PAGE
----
The team developed a comprehensive, detailed earthquake library for the entire southern California region, called the Quake Template Matching (QTM) catalog. They are using it to create a more complete map of California earthquake faults and behavior. This catalog may help researchers detect and locate quakes more precisely.

The team analyzed nearly two decades of data collected by the Southern California Seismic Network. The network, considered one of the world’s best seismic systems, amasses a catalog of quakes from 550 seismic monitoring stations in the region. The SCSN catalog is based entirely on the traditional approach: manual observation and visual analysis. But Trugman says this traditional approach misses many weak signals that are indicators of small earthquakes.

Matching Templates Is Key

The team improved on this catalog with data mining. Using parallel computing, they crunched nearly 100 terabytes of data across 200 graphics processing units. Zooming in at high resolution for a 10-year period, they performed template matching using seismograms (waveforms or signals) of previously identified quakes. To create templates, they cut out pieces of waveforms from previously recorded earthquakes and matched those waveforms to patterns of signals recorded simultaneously from multiple seismic stations. Template matching has been done before, but never at this scale.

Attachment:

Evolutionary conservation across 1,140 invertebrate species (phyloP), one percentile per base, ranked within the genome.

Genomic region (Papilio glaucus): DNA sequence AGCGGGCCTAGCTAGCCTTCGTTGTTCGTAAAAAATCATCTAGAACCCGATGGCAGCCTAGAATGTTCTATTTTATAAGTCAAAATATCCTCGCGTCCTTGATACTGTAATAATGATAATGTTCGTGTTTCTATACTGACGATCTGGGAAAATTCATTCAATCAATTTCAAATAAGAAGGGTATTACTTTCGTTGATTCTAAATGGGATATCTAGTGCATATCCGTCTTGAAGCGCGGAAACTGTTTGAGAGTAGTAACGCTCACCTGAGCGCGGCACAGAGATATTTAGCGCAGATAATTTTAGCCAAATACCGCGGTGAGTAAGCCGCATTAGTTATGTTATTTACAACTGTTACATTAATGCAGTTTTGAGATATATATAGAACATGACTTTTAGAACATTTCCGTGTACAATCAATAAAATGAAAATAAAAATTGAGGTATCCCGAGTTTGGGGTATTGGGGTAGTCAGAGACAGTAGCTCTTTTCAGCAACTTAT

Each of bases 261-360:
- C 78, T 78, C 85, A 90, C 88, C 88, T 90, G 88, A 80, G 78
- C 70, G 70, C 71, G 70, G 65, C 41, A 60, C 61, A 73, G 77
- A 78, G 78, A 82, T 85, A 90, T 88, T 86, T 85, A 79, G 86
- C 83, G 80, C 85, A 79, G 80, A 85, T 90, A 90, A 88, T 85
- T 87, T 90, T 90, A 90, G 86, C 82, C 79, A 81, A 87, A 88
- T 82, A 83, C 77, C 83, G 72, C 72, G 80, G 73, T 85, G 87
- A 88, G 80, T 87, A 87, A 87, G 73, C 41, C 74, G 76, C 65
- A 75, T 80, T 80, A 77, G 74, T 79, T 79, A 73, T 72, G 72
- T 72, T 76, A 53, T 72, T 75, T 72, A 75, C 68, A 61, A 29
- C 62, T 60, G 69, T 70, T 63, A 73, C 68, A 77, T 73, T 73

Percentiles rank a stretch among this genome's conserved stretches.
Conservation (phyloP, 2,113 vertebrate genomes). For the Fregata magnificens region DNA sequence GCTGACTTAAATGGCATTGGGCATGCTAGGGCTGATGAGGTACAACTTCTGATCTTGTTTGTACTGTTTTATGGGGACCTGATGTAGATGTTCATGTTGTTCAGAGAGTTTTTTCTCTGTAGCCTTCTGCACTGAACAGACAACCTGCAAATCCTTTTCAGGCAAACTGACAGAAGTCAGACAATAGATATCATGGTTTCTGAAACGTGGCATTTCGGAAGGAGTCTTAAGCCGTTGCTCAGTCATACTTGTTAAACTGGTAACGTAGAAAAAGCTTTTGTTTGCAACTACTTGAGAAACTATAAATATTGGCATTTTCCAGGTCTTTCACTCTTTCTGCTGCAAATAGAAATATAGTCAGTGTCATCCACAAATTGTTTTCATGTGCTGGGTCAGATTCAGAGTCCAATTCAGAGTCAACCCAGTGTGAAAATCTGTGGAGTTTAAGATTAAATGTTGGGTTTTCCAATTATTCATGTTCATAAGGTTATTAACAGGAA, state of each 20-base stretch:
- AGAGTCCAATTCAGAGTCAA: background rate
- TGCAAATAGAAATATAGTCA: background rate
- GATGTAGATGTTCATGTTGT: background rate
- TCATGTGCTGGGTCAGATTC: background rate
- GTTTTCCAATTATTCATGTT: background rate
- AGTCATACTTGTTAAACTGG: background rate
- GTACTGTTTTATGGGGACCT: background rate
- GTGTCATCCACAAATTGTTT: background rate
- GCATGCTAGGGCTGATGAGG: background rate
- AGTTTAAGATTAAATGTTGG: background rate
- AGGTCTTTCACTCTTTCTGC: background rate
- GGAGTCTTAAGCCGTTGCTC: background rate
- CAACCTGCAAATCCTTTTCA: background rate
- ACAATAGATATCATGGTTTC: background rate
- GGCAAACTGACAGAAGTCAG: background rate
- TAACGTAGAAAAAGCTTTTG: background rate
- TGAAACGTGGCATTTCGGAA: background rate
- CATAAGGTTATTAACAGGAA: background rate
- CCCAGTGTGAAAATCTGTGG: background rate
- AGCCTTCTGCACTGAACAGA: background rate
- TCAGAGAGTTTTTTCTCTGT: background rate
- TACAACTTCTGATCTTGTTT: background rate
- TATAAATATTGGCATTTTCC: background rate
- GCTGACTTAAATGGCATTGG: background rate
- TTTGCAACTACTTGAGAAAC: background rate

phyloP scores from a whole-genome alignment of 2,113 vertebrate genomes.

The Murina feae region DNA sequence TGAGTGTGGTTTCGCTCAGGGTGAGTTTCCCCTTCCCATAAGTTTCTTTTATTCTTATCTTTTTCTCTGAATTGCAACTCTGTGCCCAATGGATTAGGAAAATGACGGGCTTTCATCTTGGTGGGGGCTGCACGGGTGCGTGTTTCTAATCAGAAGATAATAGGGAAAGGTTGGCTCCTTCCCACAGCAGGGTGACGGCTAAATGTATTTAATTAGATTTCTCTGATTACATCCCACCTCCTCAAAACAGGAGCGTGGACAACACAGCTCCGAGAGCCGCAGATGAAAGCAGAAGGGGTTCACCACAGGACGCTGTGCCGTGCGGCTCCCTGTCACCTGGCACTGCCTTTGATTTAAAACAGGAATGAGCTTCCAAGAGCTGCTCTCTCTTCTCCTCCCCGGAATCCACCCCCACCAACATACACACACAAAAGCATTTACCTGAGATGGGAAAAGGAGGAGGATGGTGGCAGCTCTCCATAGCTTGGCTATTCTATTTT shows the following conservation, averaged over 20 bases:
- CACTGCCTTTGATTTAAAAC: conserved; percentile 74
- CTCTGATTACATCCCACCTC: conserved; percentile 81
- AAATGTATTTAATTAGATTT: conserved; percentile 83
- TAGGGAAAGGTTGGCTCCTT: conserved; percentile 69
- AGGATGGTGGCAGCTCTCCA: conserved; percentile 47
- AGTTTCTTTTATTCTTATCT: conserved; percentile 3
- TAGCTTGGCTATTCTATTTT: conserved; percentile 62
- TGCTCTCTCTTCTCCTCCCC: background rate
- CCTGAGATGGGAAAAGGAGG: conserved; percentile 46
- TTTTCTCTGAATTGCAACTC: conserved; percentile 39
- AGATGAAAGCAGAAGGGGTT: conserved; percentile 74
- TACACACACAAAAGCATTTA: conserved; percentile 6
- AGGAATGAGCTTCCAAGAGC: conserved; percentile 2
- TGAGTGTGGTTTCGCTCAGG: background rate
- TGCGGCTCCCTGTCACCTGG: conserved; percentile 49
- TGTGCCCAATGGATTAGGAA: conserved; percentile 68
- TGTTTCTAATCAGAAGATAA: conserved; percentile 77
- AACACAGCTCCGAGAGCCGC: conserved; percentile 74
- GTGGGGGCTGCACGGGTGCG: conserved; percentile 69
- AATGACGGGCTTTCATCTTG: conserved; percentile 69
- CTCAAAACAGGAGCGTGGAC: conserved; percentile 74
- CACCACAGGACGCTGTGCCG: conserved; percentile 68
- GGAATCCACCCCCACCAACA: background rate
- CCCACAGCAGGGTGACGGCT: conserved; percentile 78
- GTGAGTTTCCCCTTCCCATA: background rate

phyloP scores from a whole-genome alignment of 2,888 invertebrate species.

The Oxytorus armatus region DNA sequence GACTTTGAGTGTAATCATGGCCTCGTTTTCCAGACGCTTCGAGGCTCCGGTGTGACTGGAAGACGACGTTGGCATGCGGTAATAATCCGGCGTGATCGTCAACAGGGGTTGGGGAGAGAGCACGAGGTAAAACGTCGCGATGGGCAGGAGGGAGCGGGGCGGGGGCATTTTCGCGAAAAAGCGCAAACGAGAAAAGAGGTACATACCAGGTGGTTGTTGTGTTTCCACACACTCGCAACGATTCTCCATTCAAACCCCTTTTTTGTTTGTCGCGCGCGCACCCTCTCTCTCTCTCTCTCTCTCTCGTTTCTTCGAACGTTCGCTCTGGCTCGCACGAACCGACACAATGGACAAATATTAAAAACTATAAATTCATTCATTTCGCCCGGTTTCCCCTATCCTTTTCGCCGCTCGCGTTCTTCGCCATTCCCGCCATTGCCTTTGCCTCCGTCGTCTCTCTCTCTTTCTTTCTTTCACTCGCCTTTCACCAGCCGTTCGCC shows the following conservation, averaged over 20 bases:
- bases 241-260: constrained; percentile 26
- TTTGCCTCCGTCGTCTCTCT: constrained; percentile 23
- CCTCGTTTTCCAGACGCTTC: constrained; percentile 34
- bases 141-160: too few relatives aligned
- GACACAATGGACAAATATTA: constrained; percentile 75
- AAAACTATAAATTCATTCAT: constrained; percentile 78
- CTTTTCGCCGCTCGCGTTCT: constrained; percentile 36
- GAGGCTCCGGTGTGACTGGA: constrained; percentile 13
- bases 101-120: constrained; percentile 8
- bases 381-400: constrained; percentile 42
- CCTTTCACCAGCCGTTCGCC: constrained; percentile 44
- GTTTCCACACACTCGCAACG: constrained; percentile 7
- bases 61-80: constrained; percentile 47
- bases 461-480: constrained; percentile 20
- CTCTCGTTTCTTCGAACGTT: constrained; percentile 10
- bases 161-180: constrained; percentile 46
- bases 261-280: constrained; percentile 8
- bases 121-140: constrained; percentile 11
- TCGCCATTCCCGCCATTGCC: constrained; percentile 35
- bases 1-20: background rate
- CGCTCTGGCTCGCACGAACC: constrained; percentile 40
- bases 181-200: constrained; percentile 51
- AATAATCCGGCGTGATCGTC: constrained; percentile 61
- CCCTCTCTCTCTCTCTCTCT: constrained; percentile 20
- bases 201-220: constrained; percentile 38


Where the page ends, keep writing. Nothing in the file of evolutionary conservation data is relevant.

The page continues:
“Now we can automate it and search exhaustively through the full waveform archive to find signals of very small earthquakes previously hidden in the noise,” Trugman explained.

Applying the templates found events quake precursors, foreshocks and small quakes that had been missed with manual methods. Those events often provide key physical and geographic details to help predict big quakes. The team also identified initiation sequences that reveal how quakes are triggered.

New details also revealed three-dimensional geometry and fault structures, which will support development of more realistic models.

Recently, Trugman and Los Alamos colleagues have applied machine learning to study earthquakes created in laboratory quake machines. That works has uncovered important details about earthquake behavior that may be used to predict quakes.

“In the laboratory, we see small events as precursors to big slip events, but we don’t see this consistently in the real world. This big data template-matching analysis bridges the gap,” he said. “And now we’ve discovered quakes previously discounted as noise and learned more about their behavior. If we can identify these sequences as foreshocks in real time, we can predict the big one.”